Who polices speech online? Who is in charge?

"There is an epidemic sweeping the world," the Nigerian Minister of Information, Lai Mohammed, said. "It is the epidemic of fake news. Mixed with hate speech, it is a disaster waiting to happen." Some argue that the disaster has already happened. But is the solution as simple as ridding social media of disinformation and hate speech? Who should decide whether content should be removed from platforms, or which users should be kicked off? Should governments set the rules and force the American behemoths--Facebook, YouTube and Twitter--to follow? Or should the companies be permitted to moderate their space as they see fit? David Kaye, one of the world's leading voices on human rights in the digital age, deals with these issues on a daily basis as the United Nations' Special Rapporteur on freedom of opinion and expression. Speech Police brings us behind the scenes, from Facebook's "mini-legislative" meetings to the European Commission's closed-door negotiations, and introduces journalists, activists, and content moderators who take down a virtual flood of photos, videos and text every day. He tells the story of people around the world who are trying to get it right while facing an almost impossible task--with massive consequences for users and the public.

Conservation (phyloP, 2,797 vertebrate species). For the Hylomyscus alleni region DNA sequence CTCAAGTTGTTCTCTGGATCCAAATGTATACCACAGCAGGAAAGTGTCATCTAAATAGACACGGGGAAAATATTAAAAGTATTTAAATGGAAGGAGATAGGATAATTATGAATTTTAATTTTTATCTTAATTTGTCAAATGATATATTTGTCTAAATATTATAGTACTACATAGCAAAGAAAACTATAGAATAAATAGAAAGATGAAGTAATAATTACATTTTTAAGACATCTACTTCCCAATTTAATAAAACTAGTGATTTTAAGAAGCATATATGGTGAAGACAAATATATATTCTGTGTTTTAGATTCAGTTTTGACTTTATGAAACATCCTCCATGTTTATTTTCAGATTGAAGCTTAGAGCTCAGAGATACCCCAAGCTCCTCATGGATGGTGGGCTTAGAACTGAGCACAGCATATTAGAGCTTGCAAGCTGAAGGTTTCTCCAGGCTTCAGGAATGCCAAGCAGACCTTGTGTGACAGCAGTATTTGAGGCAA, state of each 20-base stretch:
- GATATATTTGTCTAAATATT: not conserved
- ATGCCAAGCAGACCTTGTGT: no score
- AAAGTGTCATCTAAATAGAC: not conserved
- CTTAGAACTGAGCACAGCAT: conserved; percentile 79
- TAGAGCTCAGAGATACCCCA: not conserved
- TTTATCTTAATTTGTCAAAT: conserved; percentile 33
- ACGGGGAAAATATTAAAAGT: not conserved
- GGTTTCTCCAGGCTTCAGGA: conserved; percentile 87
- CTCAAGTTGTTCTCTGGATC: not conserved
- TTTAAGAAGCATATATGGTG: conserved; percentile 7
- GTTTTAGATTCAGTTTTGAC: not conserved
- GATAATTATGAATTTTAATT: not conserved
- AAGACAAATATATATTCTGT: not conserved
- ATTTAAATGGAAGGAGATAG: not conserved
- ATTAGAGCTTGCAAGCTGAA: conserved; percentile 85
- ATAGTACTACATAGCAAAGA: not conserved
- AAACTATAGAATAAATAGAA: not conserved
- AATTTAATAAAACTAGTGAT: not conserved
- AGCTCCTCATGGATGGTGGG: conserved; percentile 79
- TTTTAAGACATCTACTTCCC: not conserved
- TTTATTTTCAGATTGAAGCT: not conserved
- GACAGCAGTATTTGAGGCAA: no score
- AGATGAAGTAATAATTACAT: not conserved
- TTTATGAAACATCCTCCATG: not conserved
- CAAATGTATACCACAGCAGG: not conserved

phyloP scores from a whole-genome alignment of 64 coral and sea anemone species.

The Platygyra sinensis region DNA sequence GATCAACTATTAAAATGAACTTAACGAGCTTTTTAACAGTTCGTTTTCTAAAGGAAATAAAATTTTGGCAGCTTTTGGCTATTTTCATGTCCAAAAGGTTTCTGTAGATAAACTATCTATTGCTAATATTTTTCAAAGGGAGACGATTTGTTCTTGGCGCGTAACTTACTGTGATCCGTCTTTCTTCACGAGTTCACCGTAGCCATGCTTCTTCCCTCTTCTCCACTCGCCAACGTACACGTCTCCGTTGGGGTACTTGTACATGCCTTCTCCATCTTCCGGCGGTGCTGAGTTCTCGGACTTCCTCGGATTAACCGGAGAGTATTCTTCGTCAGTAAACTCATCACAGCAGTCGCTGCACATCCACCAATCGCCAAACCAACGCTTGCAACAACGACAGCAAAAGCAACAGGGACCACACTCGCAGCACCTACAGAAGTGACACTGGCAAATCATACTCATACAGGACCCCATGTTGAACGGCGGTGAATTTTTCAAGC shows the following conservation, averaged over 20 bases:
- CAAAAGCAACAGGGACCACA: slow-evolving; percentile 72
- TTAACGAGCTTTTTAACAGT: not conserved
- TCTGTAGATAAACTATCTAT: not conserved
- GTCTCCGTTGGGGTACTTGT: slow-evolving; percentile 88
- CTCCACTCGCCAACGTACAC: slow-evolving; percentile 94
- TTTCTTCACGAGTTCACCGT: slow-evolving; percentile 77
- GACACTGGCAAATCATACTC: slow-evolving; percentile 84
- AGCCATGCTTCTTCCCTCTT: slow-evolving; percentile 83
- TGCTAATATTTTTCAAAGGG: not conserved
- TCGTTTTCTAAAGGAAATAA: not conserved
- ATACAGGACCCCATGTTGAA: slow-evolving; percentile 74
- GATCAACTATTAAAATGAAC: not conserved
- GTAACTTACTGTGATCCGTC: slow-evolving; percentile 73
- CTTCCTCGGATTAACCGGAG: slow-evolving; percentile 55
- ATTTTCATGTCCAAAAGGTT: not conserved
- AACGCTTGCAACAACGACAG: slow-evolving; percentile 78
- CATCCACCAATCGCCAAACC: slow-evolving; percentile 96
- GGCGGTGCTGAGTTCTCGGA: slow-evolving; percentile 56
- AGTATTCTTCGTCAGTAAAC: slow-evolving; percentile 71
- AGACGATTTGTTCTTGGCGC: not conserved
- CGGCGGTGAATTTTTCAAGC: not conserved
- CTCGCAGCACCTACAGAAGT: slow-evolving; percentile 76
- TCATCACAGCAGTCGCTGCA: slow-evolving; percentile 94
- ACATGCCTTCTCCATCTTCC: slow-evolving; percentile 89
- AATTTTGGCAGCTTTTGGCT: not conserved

Creative Commons cover icons (left to right) all courtesy of The Noun Project: Talk Bubble © diambergerak, ID; Ear Phones © Karen Tyler, GB; Microphone © John Caserta, US; Volume by Krishna; Ear © Scott Lewis, US
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